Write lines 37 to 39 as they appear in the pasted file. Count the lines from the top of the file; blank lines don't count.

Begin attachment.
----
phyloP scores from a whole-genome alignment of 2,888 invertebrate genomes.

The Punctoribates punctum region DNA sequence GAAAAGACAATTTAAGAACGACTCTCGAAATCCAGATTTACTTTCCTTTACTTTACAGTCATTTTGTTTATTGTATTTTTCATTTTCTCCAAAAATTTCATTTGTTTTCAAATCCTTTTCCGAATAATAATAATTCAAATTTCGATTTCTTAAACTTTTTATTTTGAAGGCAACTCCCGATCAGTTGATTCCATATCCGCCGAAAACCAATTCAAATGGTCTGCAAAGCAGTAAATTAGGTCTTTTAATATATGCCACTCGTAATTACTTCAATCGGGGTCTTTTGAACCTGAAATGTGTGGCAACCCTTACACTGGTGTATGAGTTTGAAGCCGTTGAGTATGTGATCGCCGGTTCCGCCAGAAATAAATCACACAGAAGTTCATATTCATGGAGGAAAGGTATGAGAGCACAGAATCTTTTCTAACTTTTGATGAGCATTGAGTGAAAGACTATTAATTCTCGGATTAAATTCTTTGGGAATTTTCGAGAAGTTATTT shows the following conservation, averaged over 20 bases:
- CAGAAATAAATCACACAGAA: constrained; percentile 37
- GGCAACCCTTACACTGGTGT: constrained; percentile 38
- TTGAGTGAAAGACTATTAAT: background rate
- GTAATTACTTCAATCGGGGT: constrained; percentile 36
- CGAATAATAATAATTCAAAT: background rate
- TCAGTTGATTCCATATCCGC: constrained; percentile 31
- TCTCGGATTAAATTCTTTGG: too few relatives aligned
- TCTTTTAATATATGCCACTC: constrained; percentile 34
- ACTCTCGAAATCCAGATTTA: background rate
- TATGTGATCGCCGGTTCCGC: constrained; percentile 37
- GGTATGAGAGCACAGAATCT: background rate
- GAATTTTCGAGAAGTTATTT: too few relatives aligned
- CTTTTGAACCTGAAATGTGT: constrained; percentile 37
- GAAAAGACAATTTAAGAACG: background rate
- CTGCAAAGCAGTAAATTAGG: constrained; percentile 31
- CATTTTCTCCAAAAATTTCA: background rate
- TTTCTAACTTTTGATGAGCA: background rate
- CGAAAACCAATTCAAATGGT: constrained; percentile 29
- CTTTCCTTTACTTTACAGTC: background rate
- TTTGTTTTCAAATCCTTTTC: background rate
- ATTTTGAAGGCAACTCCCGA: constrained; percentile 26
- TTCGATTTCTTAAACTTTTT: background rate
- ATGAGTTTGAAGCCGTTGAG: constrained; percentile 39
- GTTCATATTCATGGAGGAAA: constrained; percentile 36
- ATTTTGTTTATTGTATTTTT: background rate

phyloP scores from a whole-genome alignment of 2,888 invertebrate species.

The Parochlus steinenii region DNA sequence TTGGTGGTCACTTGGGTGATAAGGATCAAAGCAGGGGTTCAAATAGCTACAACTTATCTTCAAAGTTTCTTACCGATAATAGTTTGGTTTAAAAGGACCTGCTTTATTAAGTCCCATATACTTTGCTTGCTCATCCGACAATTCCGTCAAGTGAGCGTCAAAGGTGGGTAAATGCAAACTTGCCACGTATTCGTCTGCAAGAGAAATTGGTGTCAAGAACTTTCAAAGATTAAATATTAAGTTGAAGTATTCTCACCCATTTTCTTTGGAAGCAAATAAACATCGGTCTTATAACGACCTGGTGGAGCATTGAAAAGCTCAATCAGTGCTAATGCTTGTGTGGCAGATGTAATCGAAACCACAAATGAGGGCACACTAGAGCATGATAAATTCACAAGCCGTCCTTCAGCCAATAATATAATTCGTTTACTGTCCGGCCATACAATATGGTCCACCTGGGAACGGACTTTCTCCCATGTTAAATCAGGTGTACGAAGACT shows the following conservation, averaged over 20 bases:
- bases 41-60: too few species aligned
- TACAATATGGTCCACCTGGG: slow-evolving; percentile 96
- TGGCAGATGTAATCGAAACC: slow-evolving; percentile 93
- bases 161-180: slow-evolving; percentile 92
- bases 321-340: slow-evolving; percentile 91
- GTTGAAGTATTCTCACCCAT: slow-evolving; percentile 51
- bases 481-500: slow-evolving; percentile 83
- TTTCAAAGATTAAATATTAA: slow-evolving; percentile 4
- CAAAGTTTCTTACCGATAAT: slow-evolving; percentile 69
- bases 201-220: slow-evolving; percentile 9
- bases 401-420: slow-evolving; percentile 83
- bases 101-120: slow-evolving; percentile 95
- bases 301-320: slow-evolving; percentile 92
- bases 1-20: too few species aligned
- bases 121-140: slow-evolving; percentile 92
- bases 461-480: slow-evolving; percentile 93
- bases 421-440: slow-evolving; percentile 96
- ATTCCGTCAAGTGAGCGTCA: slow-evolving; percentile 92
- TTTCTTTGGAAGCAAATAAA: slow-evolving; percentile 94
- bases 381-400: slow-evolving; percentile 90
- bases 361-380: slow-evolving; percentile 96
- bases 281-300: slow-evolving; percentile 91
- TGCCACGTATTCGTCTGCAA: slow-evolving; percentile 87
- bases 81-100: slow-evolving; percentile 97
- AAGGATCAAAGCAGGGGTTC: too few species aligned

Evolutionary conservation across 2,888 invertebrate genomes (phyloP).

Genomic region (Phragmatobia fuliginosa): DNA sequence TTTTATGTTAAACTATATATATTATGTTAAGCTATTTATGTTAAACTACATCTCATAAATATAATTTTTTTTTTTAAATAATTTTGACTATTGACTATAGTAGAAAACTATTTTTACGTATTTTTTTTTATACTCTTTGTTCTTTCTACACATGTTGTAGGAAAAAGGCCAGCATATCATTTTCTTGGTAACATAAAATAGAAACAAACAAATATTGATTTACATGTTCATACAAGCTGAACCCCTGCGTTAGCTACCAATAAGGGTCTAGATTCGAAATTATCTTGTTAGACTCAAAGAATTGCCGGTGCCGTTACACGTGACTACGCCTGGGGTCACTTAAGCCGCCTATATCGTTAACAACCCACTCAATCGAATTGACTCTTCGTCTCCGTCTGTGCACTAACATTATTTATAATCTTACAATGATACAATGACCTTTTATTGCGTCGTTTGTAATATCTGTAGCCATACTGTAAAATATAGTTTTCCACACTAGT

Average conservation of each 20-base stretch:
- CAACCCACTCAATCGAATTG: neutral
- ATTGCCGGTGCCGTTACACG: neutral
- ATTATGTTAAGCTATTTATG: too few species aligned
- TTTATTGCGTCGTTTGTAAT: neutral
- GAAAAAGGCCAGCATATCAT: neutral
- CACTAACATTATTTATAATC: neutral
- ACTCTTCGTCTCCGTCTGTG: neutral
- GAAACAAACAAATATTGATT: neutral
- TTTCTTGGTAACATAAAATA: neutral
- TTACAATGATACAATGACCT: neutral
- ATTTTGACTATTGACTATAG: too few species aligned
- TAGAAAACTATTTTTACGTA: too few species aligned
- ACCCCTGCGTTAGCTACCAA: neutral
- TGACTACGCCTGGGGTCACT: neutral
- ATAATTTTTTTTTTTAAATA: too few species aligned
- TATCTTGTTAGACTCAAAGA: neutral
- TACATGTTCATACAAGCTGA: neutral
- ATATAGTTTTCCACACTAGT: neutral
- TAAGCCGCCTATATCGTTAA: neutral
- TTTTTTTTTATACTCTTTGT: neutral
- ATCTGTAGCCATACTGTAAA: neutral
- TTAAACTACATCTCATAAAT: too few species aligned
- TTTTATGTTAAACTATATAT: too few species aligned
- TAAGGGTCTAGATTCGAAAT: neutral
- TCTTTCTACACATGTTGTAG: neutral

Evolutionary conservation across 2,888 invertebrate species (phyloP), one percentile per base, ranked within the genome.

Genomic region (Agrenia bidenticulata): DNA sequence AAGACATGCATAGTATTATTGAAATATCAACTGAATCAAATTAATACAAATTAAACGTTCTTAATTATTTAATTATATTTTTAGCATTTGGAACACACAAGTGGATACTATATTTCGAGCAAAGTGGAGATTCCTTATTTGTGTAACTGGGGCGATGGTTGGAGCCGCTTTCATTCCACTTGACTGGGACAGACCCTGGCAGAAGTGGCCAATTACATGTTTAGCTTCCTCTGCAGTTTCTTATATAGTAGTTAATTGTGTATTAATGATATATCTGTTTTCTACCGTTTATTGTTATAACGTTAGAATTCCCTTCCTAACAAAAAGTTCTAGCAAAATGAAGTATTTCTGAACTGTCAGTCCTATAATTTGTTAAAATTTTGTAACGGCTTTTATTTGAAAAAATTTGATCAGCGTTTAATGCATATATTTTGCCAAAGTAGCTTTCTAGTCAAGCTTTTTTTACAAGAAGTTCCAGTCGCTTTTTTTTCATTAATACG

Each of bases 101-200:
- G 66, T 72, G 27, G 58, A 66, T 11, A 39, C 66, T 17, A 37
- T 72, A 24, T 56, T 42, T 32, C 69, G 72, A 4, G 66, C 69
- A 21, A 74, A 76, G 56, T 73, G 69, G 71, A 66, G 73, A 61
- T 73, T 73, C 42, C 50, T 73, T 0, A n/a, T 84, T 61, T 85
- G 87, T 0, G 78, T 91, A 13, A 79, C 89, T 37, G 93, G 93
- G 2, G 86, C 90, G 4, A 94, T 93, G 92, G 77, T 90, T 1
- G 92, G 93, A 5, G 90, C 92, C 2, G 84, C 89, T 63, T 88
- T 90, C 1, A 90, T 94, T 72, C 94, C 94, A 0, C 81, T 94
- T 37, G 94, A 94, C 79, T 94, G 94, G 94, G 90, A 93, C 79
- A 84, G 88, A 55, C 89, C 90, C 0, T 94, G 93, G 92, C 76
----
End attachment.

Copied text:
- TTTCAAAGATTAAATATTAA: slow-evolving; percentile 4
- CAAAGTTTCTTACCGATAAT: slow-evolving; percentile 69
- bases 201-220: slow-evolving; percentile 9